SYRACUSE, N.Y. -- Syracuse University's lacrosse team was supposed to be unbeatable at the Carrier Dome. The Orangemen had compiled a 67-4 career record here, including a 32-1 record since 1987. They were unbeaten in 13 playoff games.
"God would have a tough time winning there," said one Division I coach.
Well, North Carolina didn't. The No. 1-ranked Tar Heels, rallying at the end of each of the last three periods and dominating midfield play, defeated three-time defending champion and No. 5 seed Syracuse, 19-13, yesterday before 14,544 in a National Collegiate Athletic Association Division I semifinal.
North Carolina will play Towson State, a 15-11 over Maryland in yesterday's other semifinal, for the title tomorrow at noon here.
The Tar Heels knew about Syracuse's success at home. Maybe no other team had been more frustrated than North Carolina, which had lost four times in the playoffs to Syracuse, three in overtime.
But that all changed yesterday.
"I had read their statements in the paper about how it felt to bea Johns Hopkins at home and how they wanted us," said North Carolina senior attackman Dennis Goldstein, who had four goals. "I thought they were pretty arrogant, especially when they said we caught them early and it was on grass.
"They don't know how good it feels to beat them here. We wanted to beat them where they lived," said Goldstein laughing, repeating earlier Syracuse statments.
First-year North Carolina coach Dave Klarmann said: "I think i was the great game everybody expected. There was tremendous intensity and some great rushes. I'm ecstatic to beat Syracuse here because I've been on the short end of a lot of games here over the last decade."
North Carolina (15-0) did get a little help. The Orangemen (12-3) were without starting attackman and second-leading scorer Jamie Archer (33 goals, 29 assists), who was out with mononucleosis. And Syracuse starting defender John Winship left in the first 17 seconds of the game with a knee injury.
"It was tough trying to get over those two hurdles because Joh covered the other team's top scorer and Jamie is our quarterback," said Syracuse coach Roy Simmons Jr., who fell short in his quest to become the first Division I coach to win five national titles. His team was denied an unprecedented fourth consecutive title.
"We played against a great North Carolina team, one that is unbeaten in the country," said Simmons. "But don't lose heart. We'll be back."
Syracuse, trailing by 15-9 at the end of the third period, tried t come back in the fourth quarter after North Carolina failed to put the game away.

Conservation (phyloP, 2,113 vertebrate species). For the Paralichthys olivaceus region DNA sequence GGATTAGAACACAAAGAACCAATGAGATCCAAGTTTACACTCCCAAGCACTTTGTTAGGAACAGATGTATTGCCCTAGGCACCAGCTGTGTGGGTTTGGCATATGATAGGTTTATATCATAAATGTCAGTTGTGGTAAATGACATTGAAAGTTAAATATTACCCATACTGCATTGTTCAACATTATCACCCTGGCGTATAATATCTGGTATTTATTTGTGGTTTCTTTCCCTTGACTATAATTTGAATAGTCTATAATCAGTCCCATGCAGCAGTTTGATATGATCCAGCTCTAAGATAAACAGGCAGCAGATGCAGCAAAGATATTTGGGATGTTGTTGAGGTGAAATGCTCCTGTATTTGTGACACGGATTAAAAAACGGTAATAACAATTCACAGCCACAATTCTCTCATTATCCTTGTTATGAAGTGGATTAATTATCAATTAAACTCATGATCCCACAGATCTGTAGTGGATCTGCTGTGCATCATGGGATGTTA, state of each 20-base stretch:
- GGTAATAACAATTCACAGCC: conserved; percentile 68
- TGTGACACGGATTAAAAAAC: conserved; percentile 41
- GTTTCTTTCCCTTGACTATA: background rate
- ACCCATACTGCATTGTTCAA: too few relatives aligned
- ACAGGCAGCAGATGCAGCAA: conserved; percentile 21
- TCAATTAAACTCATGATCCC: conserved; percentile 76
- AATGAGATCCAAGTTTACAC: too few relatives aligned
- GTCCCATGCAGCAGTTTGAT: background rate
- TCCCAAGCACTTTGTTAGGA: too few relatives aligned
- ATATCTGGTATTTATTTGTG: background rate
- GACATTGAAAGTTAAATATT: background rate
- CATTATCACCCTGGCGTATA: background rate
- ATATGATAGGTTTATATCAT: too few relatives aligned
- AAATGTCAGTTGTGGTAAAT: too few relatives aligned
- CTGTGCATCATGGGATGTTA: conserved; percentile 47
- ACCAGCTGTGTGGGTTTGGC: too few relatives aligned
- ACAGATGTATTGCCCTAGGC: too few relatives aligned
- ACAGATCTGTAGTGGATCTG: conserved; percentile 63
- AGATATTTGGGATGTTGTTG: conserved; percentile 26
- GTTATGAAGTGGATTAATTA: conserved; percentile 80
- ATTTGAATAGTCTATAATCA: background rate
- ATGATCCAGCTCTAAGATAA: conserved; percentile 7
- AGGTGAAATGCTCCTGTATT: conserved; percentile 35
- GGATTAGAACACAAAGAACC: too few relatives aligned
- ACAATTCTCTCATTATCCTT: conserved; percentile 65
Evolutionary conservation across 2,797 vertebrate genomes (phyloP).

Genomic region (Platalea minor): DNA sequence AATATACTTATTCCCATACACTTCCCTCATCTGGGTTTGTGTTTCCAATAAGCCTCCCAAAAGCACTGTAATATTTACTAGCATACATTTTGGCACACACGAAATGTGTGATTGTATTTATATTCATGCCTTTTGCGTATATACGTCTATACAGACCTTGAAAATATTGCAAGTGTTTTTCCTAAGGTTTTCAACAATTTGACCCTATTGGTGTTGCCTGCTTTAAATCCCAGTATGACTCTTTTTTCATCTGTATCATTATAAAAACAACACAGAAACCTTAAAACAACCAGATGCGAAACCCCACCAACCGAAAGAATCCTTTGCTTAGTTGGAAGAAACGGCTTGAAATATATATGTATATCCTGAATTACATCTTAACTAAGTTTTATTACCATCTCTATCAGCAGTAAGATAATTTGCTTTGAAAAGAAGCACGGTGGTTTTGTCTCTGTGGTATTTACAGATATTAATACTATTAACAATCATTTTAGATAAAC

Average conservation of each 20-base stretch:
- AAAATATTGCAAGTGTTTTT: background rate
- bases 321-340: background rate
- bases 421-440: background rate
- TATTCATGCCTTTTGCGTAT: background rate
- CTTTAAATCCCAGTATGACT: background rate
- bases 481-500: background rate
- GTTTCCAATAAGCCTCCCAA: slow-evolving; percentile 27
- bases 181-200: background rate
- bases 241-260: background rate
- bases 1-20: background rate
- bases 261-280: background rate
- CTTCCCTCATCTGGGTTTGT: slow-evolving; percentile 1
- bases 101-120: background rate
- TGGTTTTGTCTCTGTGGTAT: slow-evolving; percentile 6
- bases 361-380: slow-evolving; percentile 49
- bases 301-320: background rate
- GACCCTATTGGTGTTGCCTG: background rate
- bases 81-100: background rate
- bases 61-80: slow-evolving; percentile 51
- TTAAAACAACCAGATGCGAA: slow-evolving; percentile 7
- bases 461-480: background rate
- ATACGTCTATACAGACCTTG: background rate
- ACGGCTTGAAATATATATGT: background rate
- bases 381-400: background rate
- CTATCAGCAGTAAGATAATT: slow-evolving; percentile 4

Instead of trying to run off some time with a 16-10 lead and 6 minutes, 29 seconds left in the game, Tar Heels players ignored the advice of Klarmann and kept trying to play an up-tempo game.
But Syracuse midfielder John Barr scored after he knocke down an outlet pass from North Carolina goalie Andy Piazza (12 total saves), and nearly three minutes later, Orangemen attackman Tom Marechek (three goals) followed up a Tar Heels turnover with a transition goal that pulled Syracuse within 16-12 with 3:06 left.
Syracuse midfielder Dom Fin (three goals) scored on a low sho )) to make it 16-13 with 2:17 left in the game, but that's as close as the Orangemen would come.
Syracuse goalkeeper Jerry DeLorenzo, who was caught severa times out of the goal, got burned again as Tar Heels midfielder Steve Speers (three goals) scored with 2:07 left.
Goldstein, who repeatedly beat Syracuse defender Pat McCabe scored with 1:52 left, and midfielder Craig Hasslinger closed the scoring with 31 seconds left.
"In big games like this, the goalie is supposed to stay in the hole," said Goldstein. "DeLorenzo took all kinds of chances and we capitalized on them. Our goalie stayed in the hole and he didn't get rattled. When they started coming back, we just hung closer."
North Carolina handled Syracuse fairly easily in the first two quarters for a 10-5 halftime lead. Most of the damage came in the second quarter, when the Tar Heels scored three straight goals in the last 4:31 of the second period.
North Carolina looked like the Syracuse of the past three years i the second quarter after the teams played to a 3-3 tie at the end of the first period.
The Tar Heels outshot Syracuse, 19-9, in the second period and held a 20-14 edge in ground balls. The Orangemen also could not contain attackmen Goldstein and John Webster and midfielder Ryan Wade.